The Climate Trend In Australia Is Unique Tourism Essay
Since now, Climate change, as a result of the increased greenhouse effect, that has damaged not only the environment but also the economy and security, is becoming an accepted threat for the planet. There is no doubt that it will have a significant impact on global tourism. As stated by Tourism NT (2009), in many destinations, there is a deep connection between tourism and the natural environment. To be specific, climate is one factor of regulating the length and quality of the tourism season and it is playing a crucial role in the choice of destination and tourist spending. Every destination in the world is affected by the climate change, also including Australia.
As the sixth largest country of the world, Australia has the greatest tourism market due to its popularity of outdoor holidays. The main destinations are the Great Barrier Reef, the Blue Mountains, and Tropical North Queensland. Tourism is one of the biggest industries in Australia. According to Ferguson (2010), in 2009, there were over 4 million tourists and the number of total tourist income had been reached to £32.8 billion.
Since that tourism is very vital for the economy in every country, so the purpose of this essay is to investigate how climate change influence Australian tourism and find out the government’s effective decision to climate change. First this essay will provide an overview of climate trend in Australia and will analyse how climate change effect a highly vulnerable destination. Secondly it will focus on the impact of climate change on tourists. Finally it will discuss what the potential economic impacts are. The conclusion will point out the direct and indirect impacts of climate change on Australian tourism and recommend solutions.
The climate trend in Australia is unique.
Recently, because of geographical location, the climate of Australia is very changeful. Its weather is known to be highly variable. Viner and Agnew (1999) observed that the seasons of Australia is contrary to the northern hemisphere and “In the summer (November-February) there are tropical monsoons but winters (July-August) are dry”. Meanwhile, a major global climate models report, which has researched the evolution of summer temperature for Australia, was showed that an average summer temperature will increase 1.5°C for the 2020s and will increase 3-4°C for the 2050s (Viner and Agnew, 1999). What is more, Viner and Agnew (1999) also pointed out that in some arid region of Australia, the temperature which is exceeding 50°C is experienced during the summer months as well as during the “pre-monsoon months in the north”. These views and dates are very useful in that it has demonstrated a continuing warming trend would be experienced in Australian.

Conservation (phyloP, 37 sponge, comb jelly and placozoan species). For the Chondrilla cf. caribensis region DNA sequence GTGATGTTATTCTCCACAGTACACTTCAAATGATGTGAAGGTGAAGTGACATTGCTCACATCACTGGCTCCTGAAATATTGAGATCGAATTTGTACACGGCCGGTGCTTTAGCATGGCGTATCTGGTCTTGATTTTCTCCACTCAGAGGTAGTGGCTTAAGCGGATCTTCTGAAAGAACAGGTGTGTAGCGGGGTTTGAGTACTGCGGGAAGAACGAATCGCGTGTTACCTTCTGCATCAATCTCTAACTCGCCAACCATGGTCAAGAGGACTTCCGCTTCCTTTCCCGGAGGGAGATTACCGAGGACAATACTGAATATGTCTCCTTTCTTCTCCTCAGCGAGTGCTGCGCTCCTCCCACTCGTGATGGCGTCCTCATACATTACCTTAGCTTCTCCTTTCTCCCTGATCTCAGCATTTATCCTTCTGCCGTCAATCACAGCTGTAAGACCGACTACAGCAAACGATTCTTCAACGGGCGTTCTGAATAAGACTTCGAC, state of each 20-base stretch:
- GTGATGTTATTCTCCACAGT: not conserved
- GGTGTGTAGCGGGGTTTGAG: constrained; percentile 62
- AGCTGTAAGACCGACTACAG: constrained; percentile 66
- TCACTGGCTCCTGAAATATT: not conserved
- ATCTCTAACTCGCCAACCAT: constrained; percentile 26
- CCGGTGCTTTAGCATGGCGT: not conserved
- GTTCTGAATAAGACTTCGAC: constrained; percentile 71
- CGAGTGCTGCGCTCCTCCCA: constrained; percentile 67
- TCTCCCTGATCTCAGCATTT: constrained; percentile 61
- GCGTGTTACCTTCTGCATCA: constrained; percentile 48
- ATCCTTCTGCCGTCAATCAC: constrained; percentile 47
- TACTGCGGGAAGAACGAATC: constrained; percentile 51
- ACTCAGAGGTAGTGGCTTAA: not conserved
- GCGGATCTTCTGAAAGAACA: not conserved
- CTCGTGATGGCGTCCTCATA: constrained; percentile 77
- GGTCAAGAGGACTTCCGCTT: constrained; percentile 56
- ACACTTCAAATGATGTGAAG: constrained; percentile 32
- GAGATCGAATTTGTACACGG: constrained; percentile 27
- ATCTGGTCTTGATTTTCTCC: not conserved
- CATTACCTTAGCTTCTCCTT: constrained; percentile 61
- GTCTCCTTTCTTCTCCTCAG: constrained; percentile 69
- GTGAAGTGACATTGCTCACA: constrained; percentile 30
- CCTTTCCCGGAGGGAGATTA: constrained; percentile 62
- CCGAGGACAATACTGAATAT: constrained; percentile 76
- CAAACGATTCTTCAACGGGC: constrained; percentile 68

Impacts of climate change on the natural environment can be seen.
More and more studies are showing that Global greenhouse, caused by releasing a mass of CO2, is a challenge for any public due to the catalytic action of increasing temperatures. Obviously, it can bring a considerable number of damages on the natural ecosystems. One such study in 2006 discovered that warming is disrupting natural ecosystems such as coral reefs and “it is also raising sea levels” (Pearce, 2006). Consequently, it is a known fact that climate change also impact on the condition of the natural asset of Australia. One of these accomplished facts is the Great Barrier Reef (GBR).
As the world’s most spectacular coral reef, the GBR is a most popular destination in Australia. In 2010, Wilson and Turton (2010 P233) stated that UNESCO has recognized the GBR as a World Heritage Site, but the GBR is also recognized as a “critical tourist destination under threat from anthropogenic induced climate change”. According to Johnson and Marshall (in Wilson and Turton 2010 P237), it can be known clearly that climate change can impact the GBR on water temperature, ocean acidification and sea level. To be exact, firstly, the increase of sea temperature is the greatest threat for GBR. In 2008, Hennessy (in Wilson and Turton 2010 P238) pointed out that the number of average daily temperatures, reported by the IPPC, are seem to raise 0.6°C in 2020 based on emissions. And it will raise 1.6°C in 2050 as well. Therefore, the temperatures of sea surface are going to increase by a slight rate. Moreover, a mass releasing of CO2 could cause acidification of the ocean. About this, Wilson and Turton (2010 P237) analysed that “this will be catastrophic for the structure of the coral reefs when CO2 reaches about 500 ppmv”. This observation is flawed because they do not give specific influence of this situation. Thus, it is not easy to imagine how increasing CO2 impact the quality of GBR. The third important variable that is caused by climate change is sea level. As mentioned by Smithers et al. (in Wilson and Turton 2010 P238), the sea level change will be inconsistent pass through the GBR, which will “influence the expansion of coral into submerged areas”.